In any event, i will try to accept the challenge. If time permits, I’ll try to find and review all of Fox’s coverage to compile a list to counter yours. To this end, can you identify the nine retractions to which you refer?

        • Everett Brunson

          “. . .the last two weeks. . .” was hyperbole on my part. However–enjoy:
          1. Three journalists leaving CNN after retracted article
          by Brian Stelter @brianstelter June 27, 2017: 6:00 PM ET
          2. ABC News corrects bombshell Flynn report
          by Oliver Darcy @oliverdarcy December 1, 2017: 11:14 PM ET
          3. CNN Corrects a Trump Story, Fueling Claims of ‘Fake News’
          By MICHAEL M. GRYNBAUM and SYDNEY EMBERDEC. 8, 2017
          4. January 20: Nancy Sinatra’s Complaints about the Inaugural Ball
          On the day of Trump’s inauguration, CNN claimed Nancy Sinatra was “not happy” with the fact that
          the president and first lady’s inaugural dance would be to the tune of Frank Sinatra’s “My Way.”
          The problem? Nancy Sinatra had never said any such thing. CNN later updated the article without
          explaining the mistake they had made.
          5. CNN Actually Admits They Published Fake News, Forced to Issue Retraction
          CNN’s trusted anonymous sources got it wrong once again, forcing the outlet make a retraction
          after a statement from James Comey revealed that their original story was based on a false
          narrative. By Rachel Blevins – June 8, 2017
          6. Rachel Maddow’s Exclusive “Scoop” About a Fake NSA Document Raises Several Key Questions
          Glenn Greenwald July 27, 2017
          7. January 20: The Great MLK Jr. Bust Controversy– NOTE–this was originally published by
          Time Magazine but was picked up by CNN and MSNBC

          8. Pre-note–This was originally factually reported by NBC News. I’m printing most of the article
          because of the context and the list of bad actors in Paragraph 3:

          January 20: Betsy DeVos, Grizzly Fighter
          During her confirmation hearing, education secretary nominee Betsy DeVos was asked whether schools should be able to have guns on their campuses. As NBC News reported, DeVos felt it was “best left to locales and states to decide.” She pointed out that one school in Wyoming had a fence around it to protect the students from wildlife. “I would imagine,” she said, “that there’s probably a gun in the school to protect from potential grizzlies.”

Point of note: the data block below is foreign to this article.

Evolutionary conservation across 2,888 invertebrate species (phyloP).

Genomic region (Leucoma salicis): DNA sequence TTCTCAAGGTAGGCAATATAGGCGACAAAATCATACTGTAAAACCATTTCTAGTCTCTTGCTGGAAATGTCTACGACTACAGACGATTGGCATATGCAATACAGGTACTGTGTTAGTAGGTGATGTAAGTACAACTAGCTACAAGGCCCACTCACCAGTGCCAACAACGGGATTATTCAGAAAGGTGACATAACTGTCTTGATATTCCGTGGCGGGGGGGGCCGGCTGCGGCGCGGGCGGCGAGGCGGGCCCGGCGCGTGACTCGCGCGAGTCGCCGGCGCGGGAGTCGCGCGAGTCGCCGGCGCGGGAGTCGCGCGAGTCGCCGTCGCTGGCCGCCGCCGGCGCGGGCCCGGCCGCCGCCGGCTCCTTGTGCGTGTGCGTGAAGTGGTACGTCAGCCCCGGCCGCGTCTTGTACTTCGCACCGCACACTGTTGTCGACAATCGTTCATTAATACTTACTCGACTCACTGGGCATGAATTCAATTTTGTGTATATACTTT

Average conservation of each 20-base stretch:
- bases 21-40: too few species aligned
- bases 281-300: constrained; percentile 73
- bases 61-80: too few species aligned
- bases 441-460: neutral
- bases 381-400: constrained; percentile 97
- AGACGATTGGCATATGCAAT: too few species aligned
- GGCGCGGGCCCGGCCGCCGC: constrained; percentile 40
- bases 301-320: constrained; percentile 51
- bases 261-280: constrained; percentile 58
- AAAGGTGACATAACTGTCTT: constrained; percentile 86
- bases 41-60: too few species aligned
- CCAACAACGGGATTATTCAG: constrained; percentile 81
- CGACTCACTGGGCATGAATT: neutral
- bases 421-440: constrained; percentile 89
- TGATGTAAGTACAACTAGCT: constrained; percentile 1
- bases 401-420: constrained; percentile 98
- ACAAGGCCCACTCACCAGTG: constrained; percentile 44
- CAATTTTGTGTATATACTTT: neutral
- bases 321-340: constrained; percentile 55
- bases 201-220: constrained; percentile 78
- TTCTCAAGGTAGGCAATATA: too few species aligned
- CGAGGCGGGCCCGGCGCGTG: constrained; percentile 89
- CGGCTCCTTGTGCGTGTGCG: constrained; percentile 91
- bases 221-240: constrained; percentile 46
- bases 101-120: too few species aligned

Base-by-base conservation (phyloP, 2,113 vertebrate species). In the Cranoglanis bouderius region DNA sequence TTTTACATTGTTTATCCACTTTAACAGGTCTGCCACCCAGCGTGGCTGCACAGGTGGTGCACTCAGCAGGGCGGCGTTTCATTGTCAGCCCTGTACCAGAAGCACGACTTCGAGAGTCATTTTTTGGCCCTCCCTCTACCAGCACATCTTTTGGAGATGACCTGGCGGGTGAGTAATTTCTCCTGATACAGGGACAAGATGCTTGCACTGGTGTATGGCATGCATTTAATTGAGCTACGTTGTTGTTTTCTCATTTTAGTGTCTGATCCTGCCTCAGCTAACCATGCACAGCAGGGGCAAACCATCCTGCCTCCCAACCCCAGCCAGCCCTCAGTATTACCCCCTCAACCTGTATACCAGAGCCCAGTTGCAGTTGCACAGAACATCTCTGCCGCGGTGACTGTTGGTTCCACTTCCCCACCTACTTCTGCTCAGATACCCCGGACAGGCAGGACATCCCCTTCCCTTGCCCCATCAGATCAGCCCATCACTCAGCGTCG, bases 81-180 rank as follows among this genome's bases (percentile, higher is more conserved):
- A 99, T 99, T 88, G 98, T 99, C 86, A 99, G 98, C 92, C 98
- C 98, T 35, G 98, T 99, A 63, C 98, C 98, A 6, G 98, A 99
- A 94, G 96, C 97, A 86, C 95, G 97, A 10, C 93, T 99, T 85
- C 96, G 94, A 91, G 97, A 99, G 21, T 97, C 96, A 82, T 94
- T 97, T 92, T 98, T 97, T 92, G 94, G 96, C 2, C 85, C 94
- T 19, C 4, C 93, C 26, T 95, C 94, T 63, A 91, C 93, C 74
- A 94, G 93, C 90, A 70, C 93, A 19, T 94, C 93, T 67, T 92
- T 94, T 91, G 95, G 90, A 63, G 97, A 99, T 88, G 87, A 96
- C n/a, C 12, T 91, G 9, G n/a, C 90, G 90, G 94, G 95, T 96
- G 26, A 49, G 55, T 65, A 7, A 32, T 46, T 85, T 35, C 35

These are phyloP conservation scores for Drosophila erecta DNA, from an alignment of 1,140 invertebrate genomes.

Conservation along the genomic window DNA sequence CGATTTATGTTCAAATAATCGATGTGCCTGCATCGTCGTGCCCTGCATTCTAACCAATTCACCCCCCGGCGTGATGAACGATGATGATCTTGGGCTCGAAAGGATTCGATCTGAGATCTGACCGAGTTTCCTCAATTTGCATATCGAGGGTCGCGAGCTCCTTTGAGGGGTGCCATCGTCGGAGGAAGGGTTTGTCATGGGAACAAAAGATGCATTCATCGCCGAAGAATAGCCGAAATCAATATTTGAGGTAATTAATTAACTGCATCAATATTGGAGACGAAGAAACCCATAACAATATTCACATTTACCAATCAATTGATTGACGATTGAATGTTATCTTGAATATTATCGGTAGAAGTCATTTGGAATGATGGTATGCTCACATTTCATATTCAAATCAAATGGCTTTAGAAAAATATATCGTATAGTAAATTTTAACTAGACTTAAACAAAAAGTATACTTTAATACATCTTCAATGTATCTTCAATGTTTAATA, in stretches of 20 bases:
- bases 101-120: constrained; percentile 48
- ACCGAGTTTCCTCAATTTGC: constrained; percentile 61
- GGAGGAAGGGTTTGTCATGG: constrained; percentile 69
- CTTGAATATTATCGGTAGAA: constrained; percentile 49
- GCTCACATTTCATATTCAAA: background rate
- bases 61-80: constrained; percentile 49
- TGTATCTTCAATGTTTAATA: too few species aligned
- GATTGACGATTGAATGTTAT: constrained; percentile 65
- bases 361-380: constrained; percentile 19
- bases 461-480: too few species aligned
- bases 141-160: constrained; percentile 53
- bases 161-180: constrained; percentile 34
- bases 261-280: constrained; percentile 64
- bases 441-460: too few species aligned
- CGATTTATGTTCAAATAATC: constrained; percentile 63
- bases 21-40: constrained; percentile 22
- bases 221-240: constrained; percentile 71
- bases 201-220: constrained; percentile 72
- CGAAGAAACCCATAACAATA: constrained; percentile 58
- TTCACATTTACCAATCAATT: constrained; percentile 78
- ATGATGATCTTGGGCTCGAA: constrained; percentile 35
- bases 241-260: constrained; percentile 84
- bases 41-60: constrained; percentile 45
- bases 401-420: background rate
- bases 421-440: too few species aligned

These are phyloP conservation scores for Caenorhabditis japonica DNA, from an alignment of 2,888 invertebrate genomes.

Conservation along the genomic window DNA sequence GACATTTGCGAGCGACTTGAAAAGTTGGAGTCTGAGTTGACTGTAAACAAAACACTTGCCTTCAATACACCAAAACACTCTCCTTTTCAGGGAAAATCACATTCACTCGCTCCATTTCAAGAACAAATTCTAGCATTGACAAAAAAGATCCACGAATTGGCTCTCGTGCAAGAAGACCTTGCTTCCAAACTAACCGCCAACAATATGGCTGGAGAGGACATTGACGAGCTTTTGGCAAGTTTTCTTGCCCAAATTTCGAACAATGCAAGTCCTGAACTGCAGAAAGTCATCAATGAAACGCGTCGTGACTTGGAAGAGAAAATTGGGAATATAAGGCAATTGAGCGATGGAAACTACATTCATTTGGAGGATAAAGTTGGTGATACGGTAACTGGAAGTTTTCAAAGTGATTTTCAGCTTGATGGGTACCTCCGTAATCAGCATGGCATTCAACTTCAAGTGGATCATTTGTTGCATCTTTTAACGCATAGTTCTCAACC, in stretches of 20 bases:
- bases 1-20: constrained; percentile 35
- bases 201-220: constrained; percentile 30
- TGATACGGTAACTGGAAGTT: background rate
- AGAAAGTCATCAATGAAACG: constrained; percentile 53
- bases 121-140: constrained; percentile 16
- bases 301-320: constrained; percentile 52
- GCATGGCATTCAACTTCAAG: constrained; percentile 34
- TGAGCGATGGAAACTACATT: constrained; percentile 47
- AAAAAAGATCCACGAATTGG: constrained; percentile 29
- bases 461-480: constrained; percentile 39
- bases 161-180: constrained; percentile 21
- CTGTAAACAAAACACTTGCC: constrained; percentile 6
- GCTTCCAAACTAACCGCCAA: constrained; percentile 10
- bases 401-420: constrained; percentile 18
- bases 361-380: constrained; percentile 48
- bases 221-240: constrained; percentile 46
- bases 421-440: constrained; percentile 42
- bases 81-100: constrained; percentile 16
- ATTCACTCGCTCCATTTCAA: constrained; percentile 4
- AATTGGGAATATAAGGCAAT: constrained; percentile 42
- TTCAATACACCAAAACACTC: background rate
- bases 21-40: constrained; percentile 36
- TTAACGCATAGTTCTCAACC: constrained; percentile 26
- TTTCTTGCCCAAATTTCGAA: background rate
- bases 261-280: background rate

This was an utterly noncontroversial stance to take. DeVos was simply pointing out that different states and localities have different needs, and attempting to mandate a nationwide one-size-fits-all policy for every American school is imprudent.

          How did the media run with it? By lying through their teeth. “Betsy DeVos Says Guns Should Be Allowed in Schools. They Might Be Needed to Shoot Grizzlies” (Slate). “Betsy DeVos: Schools May Need Guns to Fight Off Bears” (The Daily Beast). “Citing grizzlies, education nominee says states should determine school gun policies” (CNN). “Betsy DeVos says guns in schools may be necessary to protect students from grizzly bears” (ThinkProgress.) “Betsy DeVos says guns shouldn’t be banned in schools … because grizzly bears” (Vox). “Betsy DeVos tells Senate hearing she supports guns in schools because of grizzly bears” (The Week). “Trump’s Education Pick Cites ‘Potential Grizzlies’ As A Reason To Have Guns In Schools” (BuzzFeed).

          9. February 2: Easing the Russian Sanctions
          Last week, NBC News national correspondent Peter Alexander tweeted out the following:
          “BREAKING: US Treasury Dept easing Obama admin sanctions to allow companies to do
          transactions with Russia’s FSB, successor org to KGB.”

          I stayed with the number 9 though I could have found others. I also stayed with ABC, CNN, and MSNBC as that was my original claim. There have been many, many more. I also stayed on stories that involved Trump in particular. You can call this cut and paste because that is what it is. I tried to provide enough source information so you could look at them yourself.

          • Thanks, I genuinely appreciate your effort here. I’ll take a closer look at all of these, and it probably won’t surprise you if I dispute some of the details. But that said, if I’m reading things correctly, the challenge for me is to identify (1) nine stories (2) relating to Trump or the Trump administration (I’m taking my cue here from your number 9, which relates to Russia, but isn’t about Trump per se), that Fox (3) reported inaccurately, misleadingly, etc., to the point where (4) it either issued a retraction or correction or where I think one is warranted (I promise to try not to be not to be ticky-tack).